David H. Jonassen
David H. Jonassen
|Died||December 2, 2012 (aged 65)|
|Alma mater||University of Delaware|
|Institutions||Penn State University|
University of Colorado
University of North Carolina
University of Missouri
|Philosophy of education, Constructivism, Cognitive flexibility, Constructivist teaching methods|
|Learning with media and technology|
David Jonassen (September 14, 1947 – December 2, 2012) was an educational reformer whose ideas have been influential in instructional design and educational technology. Although Jonassen is best known for his publications about constructivism, he also wrote about computer-based technologies in education and learning with media, not from it.
Life and works
While attending the University of Delaware, he acquired a job as a television cameraman, which led to his interest in educational media - particularly, how media technology was affecting instruction. He changed careers to become an academic and held professorships at Penn State University, the University of Colorado, Denver, and the University of North Carolina, Greensboro. From 2000 until his death he was professor of learning technologies and educational psychology at the University of Missouri since 2000 and he was named University of Missouri curators' professor in 2010. The title of curators' professor is a high honor for professors at Missouri. In his work, he became a leader in media and technology theories in instructional design by pairing it with constructivism learning theory. Jonassen was selected to become a Fellow of the American Educational Research Association and was the first recipient of the AECT’s David H. Jonassen Award for Excellence in Research, an award established in his honor. He died on December 2nd, 2012, at the age of 65.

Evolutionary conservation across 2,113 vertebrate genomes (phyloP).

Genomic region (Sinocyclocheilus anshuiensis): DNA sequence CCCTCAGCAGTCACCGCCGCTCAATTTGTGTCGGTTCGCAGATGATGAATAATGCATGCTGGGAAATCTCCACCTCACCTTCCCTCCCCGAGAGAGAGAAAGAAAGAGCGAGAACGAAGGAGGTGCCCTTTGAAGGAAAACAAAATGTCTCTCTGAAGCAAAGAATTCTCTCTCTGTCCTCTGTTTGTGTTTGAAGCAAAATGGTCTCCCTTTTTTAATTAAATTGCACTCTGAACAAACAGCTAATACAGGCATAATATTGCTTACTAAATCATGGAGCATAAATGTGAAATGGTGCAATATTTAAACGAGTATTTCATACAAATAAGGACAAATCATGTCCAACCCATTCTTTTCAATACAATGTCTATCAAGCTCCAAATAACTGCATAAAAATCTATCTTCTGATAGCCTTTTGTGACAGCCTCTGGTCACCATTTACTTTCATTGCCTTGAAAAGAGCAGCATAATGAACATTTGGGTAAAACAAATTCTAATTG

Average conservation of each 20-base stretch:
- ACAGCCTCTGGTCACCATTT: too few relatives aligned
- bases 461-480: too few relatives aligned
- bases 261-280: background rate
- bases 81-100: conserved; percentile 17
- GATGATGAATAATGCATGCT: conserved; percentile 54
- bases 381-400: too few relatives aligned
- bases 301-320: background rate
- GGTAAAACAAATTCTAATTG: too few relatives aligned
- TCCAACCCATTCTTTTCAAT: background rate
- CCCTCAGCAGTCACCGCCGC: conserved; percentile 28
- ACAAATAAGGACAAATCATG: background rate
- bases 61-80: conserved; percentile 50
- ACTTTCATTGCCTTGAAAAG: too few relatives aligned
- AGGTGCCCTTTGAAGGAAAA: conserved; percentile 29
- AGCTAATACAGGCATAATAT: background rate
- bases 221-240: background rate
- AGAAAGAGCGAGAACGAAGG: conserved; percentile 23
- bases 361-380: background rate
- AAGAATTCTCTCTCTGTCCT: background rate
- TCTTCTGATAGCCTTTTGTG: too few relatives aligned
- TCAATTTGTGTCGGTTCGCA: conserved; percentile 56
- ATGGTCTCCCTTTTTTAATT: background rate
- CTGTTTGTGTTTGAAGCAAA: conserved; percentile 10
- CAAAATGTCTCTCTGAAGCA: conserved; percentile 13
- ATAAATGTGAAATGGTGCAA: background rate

Jonassen was interested in media in learning and theorized that students learn "with media, not from media" and are in control of their learning, merging constructivism with educational technology. Constructivism is founded on the idea that learning is an active process of exploration from multiple perspectives, resulting in knowledge being constructed from a personal interpretation of the experience. Jonassen believed this requires the learner to operate at a higher cognitive level. He was also one of the first to envision technology as "mindtools", which posits that technology should be used to encourage individuals to learn "with" rather than "through" technology.
- Henry T. Hill, Mindtools (2013).
- Grace Purgason, David Jonassen (2013).
- Columbia Daily Tribune, David Jonassen Obituary (2012).
- David Jonaasen, Educational Psychology and Learning Technologies Archived 2016-01-13 at the Wayback Machine (2010).
- David Jonassen, Evaluating Constructivistic Learning (1991).